Many irrigators are feeling heavy-hearted with reports released today revealing the extent of cutbacks to flood water access for irrigators, under new regulations set to commence on 1 July.
The technical reports released today for the Gwydir Valley show that the soon to be introduced policy will cutback floodplain harvesting in that valley by 30.4%, with average annual diversions reduced from 174GL to just 121GL.
CEO of the NSW Irrigators’ Council, Claire Miller, said “The extent of the cutbacks will be very difficult news for the impacted irrigators, however, they continue engaging in the process in good-faith to return usage to sustainable limits.”
“Implementation of the policy will mean 52.9GL of floodwater which could previously be stored by farmers, must now remain on floodplains – and this figure is just for one valley.”
The Environmental Outcomes Report shows the policy will achieve important outcomes for native vegetation, native fish and waterbirds, and important ecosystems functions on floodplains. This includes for the Ramsar listed wetlands in the valley.
“The Policy is about modernising water management to be transparent and accountable under one framework, and this means bringing floodplain harvesting up to these modern standards by requiring licencing, metering and compliance with sustainable limits.”
“This is not new water, this is simply better regulating existing water access with improved transparency and accountability, including compliance with sustainable extraction limits by reducing this form of water access.”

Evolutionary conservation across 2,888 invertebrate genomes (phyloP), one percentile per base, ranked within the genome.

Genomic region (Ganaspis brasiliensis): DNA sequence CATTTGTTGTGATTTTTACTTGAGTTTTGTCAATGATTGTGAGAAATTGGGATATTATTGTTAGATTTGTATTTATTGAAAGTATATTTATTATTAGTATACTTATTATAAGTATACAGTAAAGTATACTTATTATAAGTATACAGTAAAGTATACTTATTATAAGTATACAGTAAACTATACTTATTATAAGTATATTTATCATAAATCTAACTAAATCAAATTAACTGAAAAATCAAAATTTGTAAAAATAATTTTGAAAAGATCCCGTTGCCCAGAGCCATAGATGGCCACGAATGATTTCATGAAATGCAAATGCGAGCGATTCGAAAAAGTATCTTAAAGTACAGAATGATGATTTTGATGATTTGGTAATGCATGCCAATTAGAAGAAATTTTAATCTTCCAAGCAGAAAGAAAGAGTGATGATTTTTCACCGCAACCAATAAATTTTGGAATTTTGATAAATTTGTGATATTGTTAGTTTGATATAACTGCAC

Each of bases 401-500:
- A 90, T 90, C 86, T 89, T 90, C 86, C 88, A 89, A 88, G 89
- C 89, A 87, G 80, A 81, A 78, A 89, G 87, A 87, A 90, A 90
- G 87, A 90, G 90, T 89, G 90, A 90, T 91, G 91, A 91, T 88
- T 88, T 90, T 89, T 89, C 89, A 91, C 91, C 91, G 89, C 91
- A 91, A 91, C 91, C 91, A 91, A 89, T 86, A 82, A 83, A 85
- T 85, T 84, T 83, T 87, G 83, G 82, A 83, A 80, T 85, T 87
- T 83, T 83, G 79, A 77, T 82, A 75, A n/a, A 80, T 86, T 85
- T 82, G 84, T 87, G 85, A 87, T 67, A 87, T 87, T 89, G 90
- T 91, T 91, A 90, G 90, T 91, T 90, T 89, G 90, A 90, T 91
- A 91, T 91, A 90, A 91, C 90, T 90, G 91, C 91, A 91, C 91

“Irrigators accept the upcoming regulations which will deliver important environmental and regulatory outcomes, but it won’t be without impact.”
The reform was first initiated by the Labor Government over a decade ago, and has been many years in the making, with extensive modelling and independent review.
“Water is a limited resource, and volumetric licences gives government a new compliance mechanism to ensure the volume of water used by irrigators is sustainable, controlled and shared equitably.”
Ms Miller highlighted that unlike previous water recovery efforts, such as the 20% reduction from direct water buybacks under the Murray-Darling Basin Plan, this 30.4% reduction will not provide compensation to the impacted farmers, nor is it voluntary.
Whilst the Policy will provide some improvements to inflows into Menindee Lakes (annual average increase of 1.8%), the complex hydrology across vast and often dry landscapes leads the report to conclude “this additional volume has a negligible impact on diversion and/or allocations in the Lower Darling and Murray systems”.
“We still must contend with the reality that with climate change, floods will be fewer and further between, which means less floodwater access to everyone.”
“You need a flood to floodplain harvest, and unfortunately, we just aren’t seeing the floods we used to.”
“The biggest issue is climate change, and we need the highest regulatory standards to confront that reality, and that involves having floodplain harvesting managed on a volumetric basis like other forms of water take.”